Washington is broken up into five distinct area codes. Numbers within Seattle  bear 206 prefixes, while those in the Eastside and Seattle’s surrounding suburbs use the 425 area code. In and around Tacoma  and Olympia , numbers start with 253. The rest of Western Washington bears the catch-all 360 area code, while Eastern Washington numbers use the 509 prefix.
Currently the state only requires 10-digit dialing between area codes, not within them. When placing a long distance call, be sure to dial a 1 first. Otherwise, as is the case when calling between Seattle and the Eastside, simply dial the 10 digits and you’ll be patched through.
Washington is an extremely technologically savvy state, so finding an open internet connection in your travels should be a fairly easy task. Most hotels, motels, and bed-and-breakfasts offer some sort of internet connectivity, though many still charge for the privilege. The luxury hotels in Seattle are particularly guilty of doing so, which is funny considering most chain motels offer Wi-Fi at no extra cost.
Similarly, most coffee shops and many restaurants in town also offer Wi-Fi gratis, though it will usually set you back at least the cost of a latte. If you’re pinching pennies or if you’re traveling without a computer, lean on the local library systems, many of which across the state provide free Wi-Fi connectivity or the use of an Internet-enabled PC for non-cardholders.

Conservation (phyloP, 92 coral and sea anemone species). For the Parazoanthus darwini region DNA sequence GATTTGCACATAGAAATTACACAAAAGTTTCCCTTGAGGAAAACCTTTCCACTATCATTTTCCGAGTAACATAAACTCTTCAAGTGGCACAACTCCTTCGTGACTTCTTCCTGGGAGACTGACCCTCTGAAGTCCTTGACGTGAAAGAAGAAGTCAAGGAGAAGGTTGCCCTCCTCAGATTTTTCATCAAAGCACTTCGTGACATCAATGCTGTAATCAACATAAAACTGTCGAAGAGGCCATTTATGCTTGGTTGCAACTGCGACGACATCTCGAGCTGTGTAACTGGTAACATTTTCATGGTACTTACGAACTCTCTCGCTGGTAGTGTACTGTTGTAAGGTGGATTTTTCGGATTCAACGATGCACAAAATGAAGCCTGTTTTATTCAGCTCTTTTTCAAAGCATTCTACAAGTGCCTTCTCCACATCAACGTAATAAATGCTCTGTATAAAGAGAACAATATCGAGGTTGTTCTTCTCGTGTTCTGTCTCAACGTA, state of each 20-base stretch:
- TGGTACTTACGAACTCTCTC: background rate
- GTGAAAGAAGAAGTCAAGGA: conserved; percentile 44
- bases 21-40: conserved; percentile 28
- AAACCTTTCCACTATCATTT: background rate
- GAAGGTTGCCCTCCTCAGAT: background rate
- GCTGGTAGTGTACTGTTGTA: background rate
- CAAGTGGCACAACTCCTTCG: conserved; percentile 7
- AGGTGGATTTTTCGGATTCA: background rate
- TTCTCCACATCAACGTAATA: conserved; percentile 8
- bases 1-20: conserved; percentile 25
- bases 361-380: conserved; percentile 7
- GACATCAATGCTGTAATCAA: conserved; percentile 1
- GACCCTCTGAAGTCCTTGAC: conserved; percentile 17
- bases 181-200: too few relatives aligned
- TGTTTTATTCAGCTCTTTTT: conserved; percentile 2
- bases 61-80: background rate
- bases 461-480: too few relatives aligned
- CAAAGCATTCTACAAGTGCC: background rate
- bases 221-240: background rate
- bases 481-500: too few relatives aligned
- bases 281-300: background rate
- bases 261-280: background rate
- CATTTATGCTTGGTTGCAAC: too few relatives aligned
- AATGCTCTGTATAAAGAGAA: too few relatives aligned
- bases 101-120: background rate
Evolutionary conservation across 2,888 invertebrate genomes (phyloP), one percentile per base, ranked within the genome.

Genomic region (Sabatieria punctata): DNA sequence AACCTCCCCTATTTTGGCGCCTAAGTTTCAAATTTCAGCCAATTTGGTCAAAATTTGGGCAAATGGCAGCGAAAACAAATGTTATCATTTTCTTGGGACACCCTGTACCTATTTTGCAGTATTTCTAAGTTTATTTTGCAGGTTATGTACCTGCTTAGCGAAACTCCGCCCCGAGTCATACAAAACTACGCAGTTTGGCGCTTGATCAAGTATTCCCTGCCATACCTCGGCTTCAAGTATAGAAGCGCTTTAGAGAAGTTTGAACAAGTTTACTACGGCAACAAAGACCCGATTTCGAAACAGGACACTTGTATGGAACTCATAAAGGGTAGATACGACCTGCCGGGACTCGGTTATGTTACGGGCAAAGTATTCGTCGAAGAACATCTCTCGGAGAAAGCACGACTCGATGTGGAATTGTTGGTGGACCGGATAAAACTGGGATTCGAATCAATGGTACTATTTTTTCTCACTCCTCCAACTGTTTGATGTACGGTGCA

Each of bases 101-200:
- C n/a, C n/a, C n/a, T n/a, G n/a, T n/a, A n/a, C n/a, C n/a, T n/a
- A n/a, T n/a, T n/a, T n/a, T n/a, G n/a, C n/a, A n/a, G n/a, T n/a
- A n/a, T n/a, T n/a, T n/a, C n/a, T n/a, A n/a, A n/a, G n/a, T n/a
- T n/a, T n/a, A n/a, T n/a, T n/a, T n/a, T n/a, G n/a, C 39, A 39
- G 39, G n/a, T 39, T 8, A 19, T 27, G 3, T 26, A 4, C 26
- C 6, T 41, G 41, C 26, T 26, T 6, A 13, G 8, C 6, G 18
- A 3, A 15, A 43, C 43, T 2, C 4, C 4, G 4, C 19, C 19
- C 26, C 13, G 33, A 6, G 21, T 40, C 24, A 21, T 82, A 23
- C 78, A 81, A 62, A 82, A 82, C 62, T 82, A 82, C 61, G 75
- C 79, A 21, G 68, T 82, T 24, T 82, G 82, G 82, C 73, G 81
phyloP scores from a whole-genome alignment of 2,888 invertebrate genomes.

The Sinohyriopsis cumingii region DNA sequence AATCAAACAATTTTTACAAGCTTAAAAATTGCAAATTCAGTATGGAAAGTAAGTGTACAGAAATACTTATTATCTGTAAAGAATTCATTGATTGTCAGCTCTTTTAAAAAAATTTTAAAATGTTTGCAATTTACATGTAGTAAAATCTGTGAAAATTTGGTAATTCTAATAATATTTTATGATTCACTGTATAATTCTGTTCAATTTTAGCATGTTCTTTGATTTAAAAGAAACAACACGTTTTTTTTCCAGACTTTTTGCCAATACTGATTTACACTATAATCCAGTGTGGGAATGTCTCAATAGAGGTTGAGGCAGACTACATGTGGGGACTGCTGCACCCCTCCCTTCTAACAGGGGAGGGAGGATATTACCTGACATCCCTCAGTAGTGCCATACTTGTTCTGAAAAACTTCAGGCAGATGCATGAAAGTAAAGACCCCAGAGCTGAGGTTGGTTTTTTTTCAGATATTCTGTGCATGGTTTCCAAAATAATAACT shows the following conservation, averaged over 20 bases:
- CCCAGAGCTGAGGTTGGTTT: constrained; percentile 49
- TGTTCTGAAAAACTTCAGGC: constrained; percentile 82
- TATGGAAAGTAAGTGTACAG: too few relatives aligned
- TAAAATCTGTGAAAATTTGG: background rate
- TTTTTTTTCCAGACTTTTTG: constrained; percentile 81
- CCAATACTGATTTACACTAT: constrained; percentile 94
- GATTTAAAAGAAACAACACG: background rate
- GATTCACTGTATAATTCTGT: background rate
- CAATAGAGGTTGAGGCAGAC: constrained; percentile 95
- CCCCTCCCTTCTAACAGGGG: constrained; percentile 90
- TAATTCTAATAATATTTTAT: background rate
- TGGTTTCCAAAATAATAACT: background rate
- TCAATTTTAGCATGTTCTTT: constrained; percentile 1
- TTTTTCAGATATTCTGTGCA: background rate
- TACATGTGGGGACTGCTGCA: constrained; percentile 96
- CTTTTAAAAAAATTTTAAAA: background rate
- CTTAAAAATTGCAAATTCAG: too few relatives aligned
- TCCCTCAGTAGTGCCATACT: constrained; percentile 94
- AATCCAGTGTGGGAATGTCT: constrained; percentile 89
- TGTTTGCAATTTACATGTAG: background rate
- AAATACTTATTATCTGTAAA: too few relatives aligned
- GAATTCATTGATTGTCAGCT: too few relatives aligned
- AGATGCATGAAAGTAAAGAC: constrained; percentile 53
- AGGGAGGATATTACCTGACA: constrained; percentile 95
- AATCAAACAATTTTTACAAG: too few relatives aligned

The city of Seattle  also provides free Wi-Fi connectivity in limited areas of town as part of an ongoing pilot project. One can access the free network, which is named “seattlewifi” in the SSID, from the U District  and Columbia City neighborhoods, and within City Hall, Occidental Park in Pioneer Square , Westlake Park downtown, and Victor Steinbrueck Park near the market.
Frequent ferry travelers can also find Wi-Fi aboard Washington State Ferries, though there is a fee for the service (www.boingo.com/ferrywifi , $7.95 per connection).
Maybe it’s the rain, but Seattleites and Washingtonians in general are big readers. As a result, you’ll likely encounter a full spectrum of newspapers, magazines, pamphlets, and newsletters in your travels.
In Seattle , the paper of record is The Seattle Times. Alternative papers, The Stranger and Seattle Weekly, give their mainstream journalism sisters and brothers hell with a more edgy breed of features and a pretty robust rundown of entertainment happenings.
Seattle is also home to not one, but two slick city glossies, Seattle Magazine and Seattle Metropolitan Magazine, the latter of which I prefer for its quirky storytelling and imaginative photography and art direction.
Across the mountains, The Spokane Spokesman Review is the biggest name in media, along with the Yakima Herald.
The state is also home to numerous other hometown weeklies. To get the scoop on which towns produce a paper, visit www.usnpl.com/wanews.php  for a cheat sheet.